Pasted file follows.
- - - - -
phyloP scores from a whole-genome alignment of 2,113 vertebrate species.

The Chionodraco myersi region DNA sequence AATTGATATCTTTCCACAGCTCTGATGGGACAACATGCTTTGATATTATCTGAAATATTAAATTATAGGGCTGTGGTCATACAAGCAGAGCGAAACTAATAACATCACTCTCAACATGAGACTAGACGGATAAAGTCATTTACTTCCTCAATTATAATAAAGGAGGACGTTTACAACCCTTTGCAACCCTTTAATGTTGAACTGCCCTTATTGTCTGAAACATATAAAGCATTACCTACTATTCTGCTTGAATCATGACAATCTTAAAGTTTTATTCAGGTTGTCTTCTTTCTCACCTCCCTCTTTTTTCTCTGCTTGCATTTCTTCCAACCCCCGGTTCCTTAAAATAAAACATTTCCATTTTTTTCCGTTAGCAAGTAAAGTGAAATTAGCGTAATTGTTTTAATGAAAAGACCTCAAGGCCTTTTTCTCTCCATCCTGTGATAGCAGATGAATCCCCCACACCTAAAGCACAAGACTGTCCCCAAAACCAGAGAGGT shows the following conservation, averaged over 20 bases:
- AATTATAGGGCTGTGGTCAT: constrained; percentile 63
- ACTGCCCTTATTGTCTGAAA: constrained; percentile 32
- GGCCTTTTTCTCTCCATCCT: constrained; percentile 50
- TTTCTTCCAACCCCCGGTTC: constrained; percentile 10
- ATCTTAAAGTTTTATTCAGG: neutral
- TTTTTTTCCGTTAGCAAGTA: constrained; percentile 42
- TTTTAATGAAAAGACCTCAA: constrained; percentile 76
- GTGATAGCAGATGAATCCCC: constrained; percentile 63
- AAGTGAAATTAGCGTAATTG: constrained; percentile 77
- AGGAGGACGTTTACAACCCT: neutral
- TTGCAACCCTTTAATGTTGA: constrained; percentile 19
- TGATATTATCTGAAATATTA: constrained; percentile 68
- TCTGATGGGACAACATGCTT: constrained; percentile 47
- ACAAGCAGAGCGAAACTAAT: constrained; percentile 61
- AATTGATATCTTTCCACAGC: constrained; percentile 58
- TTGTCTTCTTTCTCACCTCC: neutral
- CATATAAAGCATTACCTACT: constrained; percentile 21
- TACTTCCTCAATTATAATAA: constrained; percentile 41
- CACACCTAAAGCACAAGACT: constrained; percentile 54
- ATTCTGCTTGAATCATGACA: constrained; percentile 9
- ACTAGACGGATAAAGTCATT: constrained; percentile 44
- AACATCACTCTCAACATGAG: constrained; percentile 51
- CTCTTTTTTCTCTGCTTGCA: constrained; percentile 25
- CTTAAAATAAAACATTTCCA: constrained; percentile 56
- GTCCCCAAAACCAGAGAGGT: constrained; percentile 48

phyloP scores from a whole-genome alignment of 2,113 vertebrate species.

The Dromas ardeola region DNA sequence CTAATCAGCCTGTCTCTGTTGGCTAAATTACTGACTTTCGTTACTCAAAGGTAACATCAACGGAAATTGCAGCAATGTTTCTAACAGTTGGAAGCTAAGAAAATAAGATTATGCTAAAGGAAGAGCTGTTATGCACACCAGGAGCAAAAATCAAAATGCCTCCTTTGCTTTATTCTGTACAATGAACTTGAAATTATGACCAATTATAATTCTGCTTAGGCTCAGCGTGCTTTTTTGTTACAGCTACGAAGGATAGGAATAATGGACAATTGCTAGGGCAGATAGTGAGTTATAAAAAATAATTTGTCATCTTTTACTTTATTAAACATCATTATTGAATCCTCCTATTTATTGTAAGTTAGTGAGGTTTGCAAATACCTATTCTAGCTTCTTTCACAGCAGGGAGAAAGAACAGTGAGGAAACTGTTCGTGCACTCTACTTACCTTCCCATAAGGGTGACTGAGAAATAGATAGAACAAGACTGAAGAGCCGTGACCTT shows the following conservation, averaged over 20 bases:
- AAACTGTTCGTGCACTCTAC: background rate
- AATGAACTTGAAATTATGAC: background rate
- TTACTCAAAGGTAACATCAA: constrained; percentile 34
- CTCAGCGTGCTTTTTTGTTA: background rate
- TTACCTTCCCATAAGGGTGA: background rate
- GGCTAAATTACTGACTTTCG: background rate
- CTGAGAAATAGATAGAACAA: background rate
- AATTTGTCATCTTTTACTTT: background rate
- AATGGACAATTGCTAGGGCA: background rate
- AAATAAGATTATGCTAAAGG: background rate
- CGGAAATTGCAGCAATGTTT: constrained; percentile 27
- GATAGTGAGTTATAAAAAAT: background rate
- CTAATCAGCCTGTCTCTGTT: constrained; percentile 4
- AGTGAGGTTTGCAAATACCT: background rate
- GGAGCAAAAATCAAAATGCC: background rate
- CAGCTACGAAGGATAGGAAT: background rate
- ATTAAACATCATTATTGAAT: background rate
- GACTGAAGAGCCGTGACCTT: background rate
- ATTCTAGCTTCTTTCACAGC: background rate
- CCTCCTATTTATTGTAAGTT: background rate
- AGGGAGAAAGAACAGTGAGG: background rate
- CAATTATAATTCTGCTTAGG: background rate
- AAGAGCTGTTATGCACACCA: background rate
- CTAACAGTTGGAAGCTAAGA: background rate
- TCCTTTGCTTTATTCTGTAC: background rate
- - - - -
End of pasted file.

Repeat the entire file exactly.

phyloP scores from a whole-genome alignment of 2,113 vertebrate species.

The Chionodraco myersi region DNA sequence AATTGATATCTTTCCACAGCTCTGATGGGACAACATGCTTTGATATTATCTGAAATATTAAATTATAGGGCTGTGGTCATACAAGCAGAGCGAAACTAATAACATCACTCTCAACATGAGACTAGACGGATAAAGTCATTTACTTCCTCAATTATAATAAAGGAGGACGTTTACAACCCTTTGCAACCCTTTAATGTTGAACTGCCCTTATTGTCTGAAACATATAAAGCATTACCTACTATTCTGCTTGAATCATGACAATCTTAAAGTTTTATTCAGGTTGTCTTCTTTCTCACCTCCCTCTTTTTTCTCTGCTTGCATTTCTTCCAACCCCCGGTTCCTTAAAATAAAACATTTCCATTTTTTTCCGTTAGCAAGTAAAGTGAAATTAGCGTAATTGTTTTAATGAAAAGACCTCAAGGCCTTTTTCTCTCCATCCTGTGATAGCAGATGAATCCCCCACACCTAAAGCACAAGACTGTCCCCAAAACCAGAGAGGT shows the following conservation, averaged over 20 bases:
- AATTATAGGGCTGTGGTCAT: constrained; percentile 63
- ACTGCCCTTATTGTCTGAAA: constrained; percentile 32
- GGCCTTTTTCTCTCCATCCT: constrained; percentile 50
- TTTCTTCCAACCCCCGGTTC: constrained; percentile 10
- ATCTTAAAGTTTTATTCAGG: neutral
- TTTTTTTCCGTTAGCAAGTA: constrained; percentile 42
- TTTTAATGAAAAGACCTCAA: constrained; percentile 76
- GTGATAGCAGATGAATCCCC: constrained; percentile 63
- AAGTGAAATTAGCGTAATTG: constrained; percentile 77
- AGGAGGACGTTTACAACCCT: neutral
- TTGCAACCCTTTAATGTTGA: constrained; percentile 19
- TGATATTATCTGAAATATTA: constrained; percentile 68
- TCTGATGGGACAACATGCTT: constrained; percentile 47
- ACAAGCAGAGCGAAACTAAT: constrained; percentile 61
- AATTGATATCTTTCCACAGC: constrained; percentile 58
- TTGTCTTCTTTCTCACCTCC: neutral
- CATATAAAGCATTACCTACT: constrained; percentile 21
- TACTTCCTCAATTATAATAA: constrained; percentile 41
- CACACCTAAAGCACAAGACT: constrained; percentile 54
- ATTCTGCTTGAATCATGACA: constrained; percentile 9
- ACTAGACGGATAAAGTCATT: constrained; percentile 44
- AACATCACTCTCAACATGAG: constrained; percentile 51
- CTCTTTTTTCTCTGCTTGCA: constrained; percentile 25
- CTTAAAATAAAACATTTCCA: constrained; percentile 56
- GTCCCCAAAACCAGAGAGGT: constrained; percentile 48

phyloP scores from a whole-genome alignment of 2,113 vertebrate species.

The Dromas ardeola region DNA sequence CTAATCAGCCTGTCTCTGTTGGCTAAATTACTGACTTTCGTTACTCAAAGGTAACATCAACGGAAATTGCAGCAATGTTTCTAACAGTTGGAAGCTAAGAAAATAAGATTATGCTAAAGGAAGAGCTGTTATGCACACCAGGAGCAAAAATCAAAATGCCTCCTTTGCTTTATTCTGTACAATGAACTTGAAATTATGACCAATTATAATTCTGCTTAGGCTCAGCGTGCTTTTTTGTTACAGCTACGAAGGATAGGAATAATGGACAATTGCTAGGGCAGATAGTGAGTTATAAAAAATAATTTGTCATCTTTTACTTTATTAAACATCATTATTGAATCCTCCTATTTATTGTAAGTTAGTGAGGTTTGCAAATACCTATTCTAGCTTCTTTCACAGCAGGGAGAAAGAACAGTGAGGAAACTGTTCGTGCACTCTACTTACCTTCCCATAAGGGTGACTGAGAAATAGATAGAACAAGACTGAAGAGCCGTGACCTT shows the following conservation, averaged over 20 bases:
- AAACTGTTCGTGCACTCTAC: background rate
- AATGAACTTGAAATTATGAC: background rate
- TTACTCAAAGGTAACATCAA: constrained; percentile 34
- CTCAGCGTGCTTTTTTGTTA: background rate
- TTACCTTCCCATAAGGGTGA: background rate
- GGCTAAATTACTGACTTTCG: background rate
- CTGAGAAATAGATAGAACAA: background rate
- AATTTGTCATCTTTTACTTT: background rate
- AATGGACAATTGCTAGGGCA: background rate
- AAATAAGATTATGCTAAAGG: background rate
- CGGAAATTGCAGCAATGTTT: constrained; percentile 27
- GATAGTGAGTTATAAAAAAT: background rate
- CTAATCAGCCTGTCTCTGTT: constrained; percentile 4
- AGTGAGGTTTGCAAATACCT: background rate
- GGAGCAAAAATCAAAATGCC: background rate
- CAGCTACGAAGGATAGGAAT: background rate
- ATTAAACATCATTATTGAAT: background rate
- GACTGAAGAGCCGTGACCTT: background rate
- ATTCTAGCTTCTTTCACAGC: background rate
- CCTCCTATTTATTGTAAGTT: background rate
- AGGGAGAAAGAACAGTGAGG: background rate
- CAATTATAATTCTGCTTAGG: background rate
- AAGAGCTGTTATGCACACCA: background rate
- CTAACAGTTGGAAGCTAAGA: background rate
- TCCTTTGCTTTATTCTGTAC: background rate